A few weeks back, I talked about why a given MMO might have failed even when it possessed good qualities. It was a response to something that I see get passed around a lot any time a given game sunsets or winds up in a half-alive maintenance mode. And clearly I was being some kind of predictive wizard with that, as last week saw the sudden and rather brutal shuttering of four separate games (Eden Eternal, Twin Saga, Defiance, and Defiance 2050) along with the end of a reboot effort for another (Anthem).
And predictably, people came out of the woodwork to explain how if these games had really mattered or been loved they wouldn’t be shutting down in the first place. No surprises there.
One of the things I mentioned in that first piece was how this sort of clarion call is nearly always a bad-faith criticism, but today I want to take on the same basic problem from the other side. I don’t want to examine why a game could shut down without the problem being “the game was bad,” but rather I want to look at why there is this assumption that no one played the game or even just that the players fell below some vital critical mass to justify the continued effort.
Now, at face value, you can probably tell for yourself this is wrong. But consider this, if necessary. The core conceit I saw put forth, for example, was that if nearly as many people cared about Anthem when it was running as when it got the reboot shut down, the reboot project wouldn’t have been shut down.
Except that’s ignoring the fact that the number of people who were invested in the project up to that point clearly justified a year or more of work by a reasonably sized team of developers to reboot the game, work that wasn’t going on in secret or in addition to other projects. This work was largely done out in the open, the people in charge knew what these people were working on, and it was decided that keeping Team Anthem working on this project was a productive use of resources for quite a while.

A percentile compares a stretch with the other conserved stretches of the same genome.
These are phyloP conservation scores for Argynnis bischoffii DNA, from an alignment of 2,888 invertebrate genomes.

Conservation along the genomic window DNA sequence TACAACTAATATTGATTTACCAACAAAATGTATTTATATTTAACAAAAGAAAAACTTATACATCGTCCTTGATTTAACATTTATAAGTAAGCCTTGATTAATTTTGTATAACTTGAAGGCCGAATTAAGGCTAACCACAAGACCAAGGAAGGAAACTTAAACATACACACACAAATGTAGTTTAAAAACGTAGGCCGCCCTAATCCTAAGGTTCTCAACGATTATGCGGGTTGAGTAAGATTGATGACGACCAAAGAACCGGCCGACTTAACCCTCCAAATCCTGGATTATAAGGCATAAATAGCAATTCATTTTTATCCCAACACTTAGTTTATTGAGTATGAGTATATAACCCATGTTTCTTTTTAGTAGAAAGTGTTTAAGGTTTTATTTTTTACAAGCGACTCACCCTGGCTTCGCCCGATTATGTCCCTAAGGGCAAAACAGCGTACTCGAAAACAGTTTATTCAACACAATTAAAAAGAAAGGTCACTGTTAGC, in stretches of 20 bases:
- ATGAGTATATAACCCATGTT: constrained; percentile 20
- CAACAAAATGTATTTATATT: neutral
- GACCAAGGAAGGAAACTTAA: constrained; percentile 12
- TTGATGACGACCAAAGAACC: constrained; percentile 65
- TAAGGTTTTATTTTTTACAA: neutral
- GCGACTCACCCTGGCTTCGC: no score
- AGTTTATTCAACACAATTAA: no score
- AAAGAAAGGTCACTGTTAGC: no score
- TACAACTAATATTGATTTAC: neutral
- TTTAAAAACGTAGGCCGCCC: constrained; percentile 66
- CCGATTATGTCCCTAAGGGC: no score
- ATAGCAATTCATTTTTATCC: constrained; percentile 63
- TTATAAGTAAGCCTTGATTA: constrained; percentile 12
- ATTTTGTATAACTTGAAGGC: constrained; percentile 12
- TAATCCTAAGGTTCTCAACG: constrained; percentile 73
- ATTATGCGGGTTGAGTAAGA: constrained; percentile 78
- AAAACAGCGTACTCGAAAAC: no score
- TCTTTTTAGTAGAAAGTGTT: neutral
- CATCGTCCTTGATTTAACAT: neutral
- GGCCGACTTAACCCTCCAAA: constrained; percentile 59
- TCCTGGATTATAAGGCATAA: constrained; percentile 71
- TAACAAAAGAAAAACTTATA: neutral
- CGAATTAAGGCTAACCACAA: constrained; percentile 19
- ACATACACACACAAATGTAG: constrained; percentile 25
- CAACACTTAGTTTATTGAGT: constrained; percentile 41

And then it got shut down because it would have needed to pull resources from elsewhere to justify an arbitrary deadline, and the people signing the checks decided that now was the time to pull the plug. That’s all it comes down to.
You might wonder why that happened. Keep that wondering in mind. We’re going somewhere with this; for now, stick a pin in it.
When you get to smaller games that are being shuttered, there are fundamentally two reasons to ask whether or not anyone cares. The first reason is a genuine good-faith or at least minimally bad-faith argument put forth by people who simply don’t know anyone who’s into the title in the first place. It’s really easy to assume that Twin Saga was floundering without players because, well, you don’t know anyone who plays it and so it must not have had much of a playerbase.
But even that elides the fact that your knowledge of the MMO sphere does not equal the entirety of what it encompasses. I could argue that I don’t personally know anyone who’s very happy with retail World of Warcraft at the moment, but that doesn’t mean there aren’t people happy with it. This is why I spend a lot of time searching down information from a wide variety of sources to make sure that I know more than just my own limited perspective and still assume that my perspective is limited.